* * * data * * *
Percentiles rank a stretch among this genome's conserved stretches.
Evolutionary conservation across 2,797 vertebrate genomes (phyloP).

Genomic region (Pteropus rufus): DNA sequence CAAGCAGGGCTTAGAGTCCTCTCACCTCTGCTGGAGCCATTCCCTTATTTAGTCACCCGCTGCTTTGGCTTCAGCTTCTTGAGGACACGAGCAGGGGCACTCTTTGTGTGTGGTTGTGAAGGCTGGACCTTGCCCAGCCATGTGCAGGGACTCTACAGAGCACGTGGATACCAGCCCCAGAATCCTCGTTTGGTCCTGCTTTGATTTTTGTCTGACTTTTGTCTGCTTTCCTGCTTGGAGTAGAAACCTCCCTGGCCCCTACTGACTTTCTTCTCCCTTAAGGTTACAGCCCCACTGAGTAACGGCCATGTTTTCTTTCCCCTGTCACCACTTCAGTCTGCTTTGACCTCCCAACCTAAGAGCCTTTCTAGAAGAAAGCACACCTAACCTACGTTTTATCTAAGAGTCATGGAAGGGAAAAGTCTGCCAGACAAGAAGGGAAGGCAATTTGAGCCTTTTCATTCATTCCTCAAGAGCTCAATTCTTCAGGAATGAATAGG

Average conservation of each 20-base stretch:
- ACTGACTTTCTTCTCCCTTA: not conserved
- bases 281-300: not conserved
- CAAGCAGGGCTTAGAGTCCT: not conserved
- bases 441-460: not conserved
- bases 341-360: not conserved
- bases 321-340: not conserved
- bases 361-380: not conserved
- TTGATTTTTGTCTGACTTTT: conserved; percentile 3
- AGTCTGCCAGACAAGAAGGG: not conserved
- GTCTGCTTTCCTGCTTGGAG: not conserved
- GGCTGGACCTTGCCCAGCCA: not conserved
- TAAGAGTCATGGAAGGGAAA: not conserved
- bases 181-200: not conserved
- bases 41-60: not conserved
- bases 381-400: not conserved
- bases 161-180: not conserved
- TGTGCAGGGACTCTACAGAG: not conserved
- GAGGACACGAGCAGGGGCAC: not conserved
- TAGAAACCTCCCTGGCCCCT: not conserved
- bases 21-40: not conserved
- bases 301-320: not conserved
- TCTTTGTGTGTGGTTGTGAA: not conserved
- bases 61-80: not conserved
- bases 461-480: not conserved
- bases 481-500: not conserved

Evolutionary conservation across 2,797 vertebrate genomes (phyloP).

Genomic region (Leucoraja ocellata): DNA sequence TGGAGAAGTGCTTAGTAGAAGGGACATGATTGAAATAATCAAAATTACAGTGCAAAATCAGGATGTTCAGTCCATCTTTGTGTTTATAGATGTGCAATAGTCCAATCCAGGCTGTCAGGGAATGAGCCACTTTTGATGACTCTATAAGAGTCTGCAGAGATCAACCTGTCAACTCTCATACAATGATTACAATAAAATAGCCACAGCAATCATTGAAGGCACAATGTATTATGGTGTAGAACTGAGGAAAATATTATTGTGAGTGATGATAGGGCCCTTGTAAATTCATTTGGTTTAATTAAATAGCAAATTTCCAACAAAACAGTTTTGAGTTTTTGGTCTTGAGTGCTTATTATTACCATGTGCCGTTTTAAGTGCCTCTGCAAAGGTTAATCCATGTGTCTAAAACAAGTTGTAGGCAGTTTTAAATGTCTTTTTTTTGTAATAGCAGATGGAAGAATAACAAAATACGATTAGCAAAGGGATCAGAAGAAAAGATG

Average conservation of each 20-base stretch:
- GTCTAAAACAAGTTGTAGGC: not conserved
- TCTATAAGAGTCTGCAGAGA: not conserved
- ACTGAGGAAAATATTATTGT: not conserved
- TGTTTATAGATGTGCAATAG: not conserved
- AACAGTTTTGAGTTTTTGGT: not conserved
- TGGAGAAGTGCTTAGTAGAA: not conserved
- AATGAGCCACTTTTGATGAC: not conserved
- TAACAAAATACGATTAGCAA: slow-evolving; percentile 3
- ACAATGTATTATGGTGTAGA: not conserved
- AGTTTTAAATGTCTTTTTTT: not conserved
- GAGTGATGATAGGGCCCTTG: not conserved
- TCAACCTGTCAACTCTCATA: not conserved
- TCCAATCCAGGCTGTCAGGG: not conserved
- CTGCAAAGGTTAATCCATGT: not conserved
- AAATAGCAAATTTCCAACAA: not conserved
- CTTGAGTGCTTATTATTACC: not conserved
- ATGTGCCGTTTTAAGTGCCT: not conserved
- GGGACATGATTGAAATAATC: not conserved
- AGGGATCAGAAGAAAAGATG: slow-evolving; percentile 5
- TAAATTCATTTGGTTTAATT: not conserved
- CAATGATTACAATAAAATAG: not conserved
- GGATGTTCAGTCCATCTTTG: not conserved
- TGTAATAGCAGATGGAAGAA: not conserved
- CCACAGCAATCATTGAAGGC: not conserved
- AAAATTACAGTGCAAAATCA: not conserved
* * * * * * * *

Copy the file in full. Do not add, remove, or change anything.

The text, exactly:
Percentiles rank a stretch among this genome's conserved stretches.
Evolutionary conservation across 2,797 vertebrate genomes (phyloP).

Genomic region (Pteropus rufus): DNA sequence CAAGCAGGGCTTAGAGTCCTCTCACCTCTGCTGGAGCCATTCCCTTATTTAGTCACCCGCTGCTTTGGCTTCAGCTTCTTGAGGACACGAGCAGGGGCACTCTTTGTGTGTGGTTGTGAAGGCTGGACCTTGCCCAGCCATGTGCAGGGACTCTACAGAGCACGTGGATACCAGCCCCAGAATCCTCGTTTGGTCCTGCTTTGATTTTTGTCTGACTTTTGTCTGCTTTCCTGCTTGGAGTAGAAACCTCCCTGGCCCCTACTGACTTTCTTCTCCCTTAAGGTTACAGCCCCACTGAGTAACGGCCATGTTTTCTTTCCCCTGTCACCACTTCAGTCTGCTTTGACCTCCCAACCTAAGAGCCTTTCTAGAAGAAAGCACACCTAACCTACGTTTTATCTAAGAGTCATGGAAGGGAAAAGTCTGCCAGACAAGAAGGGAAGGCAATTTGAGCCTTTTCATTCATTCCTCAAGAGCTCAATTCTTCAGGAATGAATAGG

Average conservation of each 20-base stretch:
- ACTGACTTTCTTCTCCCTTA: not conserved
- bases 281-300: not conserved
- CAAGCAGGGCTTAGAGTCCT: not conserved
- bases 441-460: not conserved
- bases 341-360: not conserved
- bases 321-340: not conserved
- bases 361-380: not conserved
- TTGATTTTTGTCTGACTTTT: conserved; percentile 3
- AGTCTGCCAGACAAGAAGGG: not conserved
- GTCTGCTTTCCTGCTTGGAG: not conserved
- GGCTGGACCTTGCCCAGCCA: not conserved
- TAAGAGTCATGGAAGGGAAA: not conserved
- bases 181-200: not conserved
- bases 41-60: not conserved
- bases 381-400: not conserved
- bases 161-180: not conserved
- TGTGCAGGGACTCTACAGAG: not conserved
- GAGGACACGAGCAGGGGCAC: not conserved
- TAGAAACCTCCCTGGCCCCT: not conserved
- bases 21-40: not conserved
- bases 301-320: not conserved
- TCTTTGTGTGTGGTTGTGAA: not conserved
- bases 61-80: not conserved
- bases 461-480: not conserved
- bases 481-500: not conserved

Evolutionary conservation across 2,797 vertebrate genomes (phyloP).

Genomic region (Leucoraja ocellata): DNA sequence TGGAGAAGTGCTTAGTAGAAGGGACATGATTGAAATAATCAAAATTACAGTGCAAAATCAGGATGTTCAGTCCATCTTTGTGTTTATAGATGTGCAATAGTCCAATCCAGGCTGTCAGGGAATGAGCCACTTTTGATGACTCTATAAGAGTCTGCAGAGATCAACCTGTCAACTCTCATACAATGATTACAATAAAATAGCCACAGCAATCATTGAAGGCACAATGTATTATGGTGTAGAACTGAGGAAAATATTATTGTGAGTGATGATAGGGCCCTTGTAAATTCATTTGGTTTAATTAAATAGCAAATTTCCAACAAAACAGTTTTGAGTTTTTGGTCTTGAGTGCTTATTATTACCATGTGCCGTTTTAAGTGCCTCTGCAAAGGTTAATCCATGTGTCTAAAACAAGTTGTAGGCAGTTTTAAATGTCTTTTTTTTGTAATAGCAGATGGAAGAATAACAAAATACGATTAGCAAAGGGATCAGAAGAAAAGATG

Average conservation of each 20-base stretch:
- GTCTAAAACAAGTTGTAGGC: not conserved
- TCTATAAGAGTCTGCAGAGA: not conserved
- ACTGAGGAAAATATTATTGT: not conserved
- TGTTTATAGATGTGCAATAG: not conserved
- AACAGTTTTGAGTTTTTGGT: not conserved
- TGGAGAAGTGCTTAGTAGAA: not conserved
- AATGAGCCACTTTTGATGAC: not conserved
- TAACAAAATACGATTAGCAA: slow-evolving; percentile 3
- ACAATGTATTATGGTGTAGA: not conserved
- AGTTTTAAATGTCTTTTTTT: not conserved
- GAGTGATGATAGGGCCCTTG: not conserved
- TCAACCTGTCAACTCTCATA: not conserved
- TCCAATCCAGGCTGTCAGGG: not conserved
- CTGCAAAGGTTAATCCATGT: not conserved
- AAATAGCAAATTTCCAACAA: not conserved
- CTTGAGTGCTTATTATTACC: not conserved
- ATGTGCCGTTTTAAGTGCCT: not conserved
- GGGACATGATTGAAATAATC: not conserved
- AGGGATCAGAAGAAAAGATG: slow-evolving; percentile 5
- TAAATTCATTTGGTTTAATT: not conserved
- CAATGATTACAATAAAATAG: not conserved
- GGATGTTCAGTCCATCTTTG: not conserved
- TGTAATAGCAGATGGAAGAA: not conserved
- CCACAGCAATCATTGAAGGC: not conserved
- AAAATTACAGTGCAAAATCA: not conserved